Sunday, July 15, 2012


## Somehow, the Yanks won another game yesterday, behind the soft tosses of Freddie Garcia. He got a swinging strike on a 69-MPH curve that had everybody shaking their heads. He reminds me of a Yankee pitcher from the early 60's,  Bud Daley. Bud was left-handed - out of necessity, because his right arm was deformed as the result of a birth defect. He was listed as 6 ft 1in, but somebody was being generous. I don't believe they made 'platform spikes' back then. Bud threw a variety of slow curves, sliders, change-ups, etc., the epitome of the "junk ball" pitchers. A reporter once remarked, "I think I could hit him with my typewriter finger." Maybe he could,  but major league hitters never figured him out. Now we have Freddie, who finds ways of getting hitters out that Abner Doubleday did not have in mind when he thought up the game.
But we'll take it.

## If a hitter goes two for four with a double, steals a base. scores a run and plays well in the field, would you guess that he's your clean-up hitter? Okay, he really hit third yesterday, but that's a minor detail. That's what the Yankees have hitting in the middle of a powerful lineup. A-Rod continues to put up big numbers - in batting practice, but once they play the National Anthem, he turns into a lead-off hitter.  He can still hit the ball a mile, once he actually hits it. Time after time, I see him foul off good pitches and then lunge after bad pitches and slap a grounder to the shortstop. Yet the Yankees still win. They win with home runs, good pitching an a shut-down bullpen. And not with a home run hitting third baseman.
But, we'll take it.

## The Phillies, we were told again yesterday, were still preparing what is being called, a 'massive' contract for Cole Hamels.  We all know is there's going to be a lot of zeros involved, but I get a feeling the contract is also going to be presented with flowers, trumpets and dancing girls. I think Hamels will be interested in just the zeros.

## Here's a little trivia question, compliments of Mike Vaccaro of the NY Post.  Who was the last switch-hitter to win the American League MVP award?  I'll post the answer in the next post.

## If you didn't own one of those electric football games back in the 50's, this next piece may bore you. I did, so I enjoyed this tidbit from Phil Mushnick:
"As Friday’s Times reported, Norman Sas, inventor of the Tudor tabletop electronic football game, died late last month, at 87.
In 1963, I had one of those games. It kinda worked. Kinda. Nah, it never worked. Still, I spent many winter hours at it, forcing it to work, at least in my mind.
I made it the Giants vs. the Packers, applied the correct jersey numbers to the metal-based plastic players.
I ran the Giants out of a two-back formation, lined them up as Allie Sherman would.  It probably took 10 minutes to set up all 22 “players” after every “play.”  Then you would turn on the switch and the players would vibrate in all directions, some would just immediately topple over, but some actually would block straight ahead all the way to the end zone — even if they were on defense.
I used to “fix” games so that No. 16, Frank Gifford, would “catch” a pass in the flat then “run” for a touchdown. But there was something that caused No. 16, once it reached the 10-yard line, to turn and “run” in the opposite direction. Didn’t matter. I would set it all up again, this time a long pass, No. 14, Y.A. Tittle, to No. 85, Del Shofner, who would “catch” the felt football I inserted under his arm, then fall over and spin in a circle, like Curly in “The Three Stooges.”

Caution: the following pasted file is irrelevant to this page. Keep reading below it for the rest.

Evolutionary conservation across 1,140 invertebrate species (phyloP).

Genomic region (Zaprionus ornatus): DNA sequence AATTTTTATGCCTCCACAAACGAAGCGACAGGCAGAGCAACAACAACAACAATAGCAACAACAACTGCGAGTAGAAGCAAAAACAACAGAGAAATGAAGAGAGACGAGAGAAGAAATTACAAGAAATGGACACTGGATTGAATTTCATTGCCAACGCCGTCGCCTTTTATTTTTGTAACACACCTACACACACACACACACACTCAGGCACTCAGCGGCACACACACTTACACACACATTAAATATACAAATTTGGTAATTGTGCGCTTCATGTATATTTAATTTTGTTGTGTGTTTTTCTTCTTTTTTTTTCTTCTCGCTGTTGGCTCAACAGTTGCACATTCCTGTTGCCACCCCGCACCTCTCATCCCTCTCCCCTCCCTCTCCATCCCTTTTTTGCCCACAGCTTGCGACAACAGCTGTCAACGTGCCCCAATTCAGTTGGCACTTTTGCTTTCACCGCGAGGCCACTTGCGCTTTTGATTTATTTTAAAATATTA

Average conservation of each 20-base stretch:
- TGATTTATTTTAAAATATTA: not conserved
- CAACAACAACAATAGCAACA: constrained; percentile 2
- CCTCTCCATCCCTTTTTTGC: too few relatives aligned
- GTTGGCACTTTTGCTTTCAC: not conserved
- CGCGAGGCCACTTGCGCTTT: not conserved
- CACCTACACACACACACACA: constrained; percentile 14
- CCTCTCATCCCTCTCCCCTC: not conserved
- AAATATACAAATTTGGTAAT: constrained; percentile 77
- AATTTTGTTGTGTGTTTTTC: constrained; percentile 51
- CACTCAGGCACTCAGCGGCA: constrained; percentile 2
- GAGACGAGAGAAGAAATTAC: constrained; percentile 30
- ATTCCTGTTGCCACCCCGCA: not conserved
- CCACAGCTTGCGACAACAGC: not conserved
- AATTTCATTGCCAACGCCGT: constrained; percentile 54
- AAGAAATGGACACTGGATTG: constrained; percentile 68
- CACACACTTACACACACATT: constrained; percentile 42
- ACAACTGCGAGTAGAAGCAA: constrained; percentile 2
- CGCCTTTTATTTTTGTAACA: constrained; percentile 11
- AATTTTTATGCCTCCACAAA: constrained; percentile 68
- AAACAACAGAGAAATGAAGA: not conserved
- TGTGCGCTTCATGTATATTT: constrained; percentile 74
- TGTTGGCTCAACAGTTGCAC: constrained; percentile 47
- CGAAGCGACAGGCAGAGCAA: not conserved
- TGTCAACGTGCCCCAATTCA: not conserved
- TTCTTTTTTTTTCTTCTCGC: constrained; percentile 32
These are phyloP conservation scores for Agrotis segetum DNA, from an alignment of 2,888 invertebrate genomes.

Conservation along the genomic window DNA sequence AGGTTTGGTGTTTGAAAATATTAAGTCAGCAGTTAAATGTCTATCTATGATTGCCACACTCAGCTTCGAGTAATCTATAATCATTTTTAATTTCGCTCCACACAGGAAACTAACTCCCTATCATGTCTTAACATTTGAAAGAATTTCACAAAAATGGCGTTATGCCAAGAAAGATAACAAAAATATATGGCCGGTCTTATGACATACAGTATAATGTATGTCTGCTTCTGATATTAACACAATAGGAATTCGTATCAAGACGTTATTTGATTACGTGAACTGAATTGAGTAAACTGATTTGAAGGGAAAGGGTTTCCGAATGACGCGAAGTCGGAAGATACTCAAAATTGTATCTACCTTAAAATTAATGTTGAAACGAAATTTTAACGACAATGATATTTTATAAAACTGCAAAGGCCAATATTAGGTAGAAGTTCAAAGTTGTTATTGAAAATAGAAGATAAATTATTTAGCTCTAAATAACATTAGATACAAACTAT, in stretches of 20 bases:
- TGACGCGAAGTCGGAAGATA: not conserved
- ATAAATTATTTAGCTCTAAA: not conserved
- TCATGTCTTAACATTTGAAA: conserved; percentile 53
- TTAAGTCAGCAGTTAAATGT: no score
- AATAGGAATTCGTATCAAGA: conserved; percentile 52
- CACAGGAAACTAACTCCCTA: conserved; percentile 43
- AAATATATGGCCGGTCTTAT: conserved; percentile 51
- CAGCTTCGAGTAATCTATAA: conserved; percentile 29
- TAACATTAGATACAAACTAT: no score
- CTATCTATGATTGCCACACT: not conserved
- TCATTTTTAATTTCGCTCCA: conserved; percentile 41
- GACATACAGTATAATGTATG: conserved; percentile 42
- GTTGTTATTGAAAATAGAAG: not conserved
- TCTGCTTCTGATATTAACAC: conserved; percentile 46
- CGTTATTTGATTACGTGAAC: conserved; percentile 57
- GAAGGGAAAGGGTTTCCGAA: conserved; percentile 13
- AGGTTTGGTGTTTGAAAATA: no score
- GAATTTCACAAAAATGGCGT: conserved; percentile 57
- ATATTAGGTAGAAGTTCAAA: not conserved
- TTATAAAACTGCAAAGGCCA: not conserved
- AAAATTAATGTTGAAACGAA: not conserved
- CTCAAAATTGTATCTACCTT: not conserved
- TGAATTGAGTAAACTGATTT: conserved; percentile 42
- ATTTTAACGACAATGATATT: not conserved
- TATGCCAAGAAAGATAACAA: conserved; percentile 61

Thanks, Mr. Sas. It sure beat homework."

When Bob Matthews retired, I thought I lost a writer I could criticize (in a joking manner, of course), but never fear, Leo Roth is here. He is one of the sports columnist for the Roch. D & C. Today, he wrote a long column about ESPN, The Magazine, and it's "Body Issue." This where athletes pose naked in action photos of their particular sport (Don't worry - no naughty parts are shown). Leo column dealt only with the appearance of local soccer star, Abby Wambach.  His rather lengthy article asked all the expected questions - Did she do right? What was she thinking? What did she say about it? What do her friends and family think? How will she handle the questions from the young fans about the pictures? So what was Roth's position? We still don't know. Leo answered none of the excellent questions he posed, never taking any kind of stand. the one question he did try to answer was the last one about the young fans reaction. His response: "I'm sure she'll have an intelligent answer."  Come on, Leo. Right or wrong (tho' mostly wrong), Bob Matthews always picked a side.

"A volley by Andy Murray during the Wimbledon semifinal hit Joe Wilfried Tsonga square in the gonads. It almost ended the set."  -- RJ Currie
"Larry Bird, via Twitter, on Kobe Bryant's claims that this year's U.S. Olympic basketballers could beat the legendary 1992 Dream Team: "They probably could. I haven't played in 20 years, and we're all old now."   From Dwight Perry's column
"Roger Federer beat Andy Murray for his record-tying seventh Wimbledon title. He has done better on grass than Willie Nelson."  -- Alex Kaseberg
"Clippers forward Blake Griffin is out of the Olympics after tearing the meniscus in his left knee during a Team USA scrimmage, reportedly during a back-door cut — over the back door of a Kia."  -- Dwight Perry
"So Prince Fielder won the Home Run Derby and Pablo Sandoval hit a three-run triple that broke open the All-Star game in the first. Not a good week in sports for Weight Watchers."  -- Janice Hough
"The inventor of the tabletop electric football game has died at age 87. Because of electric football, I never left the basement for three years in the 1970s. His coffin will be placed on a gurney and moved via electronic vibrations across the chapel floor."  -- Brad Dickson


No comments: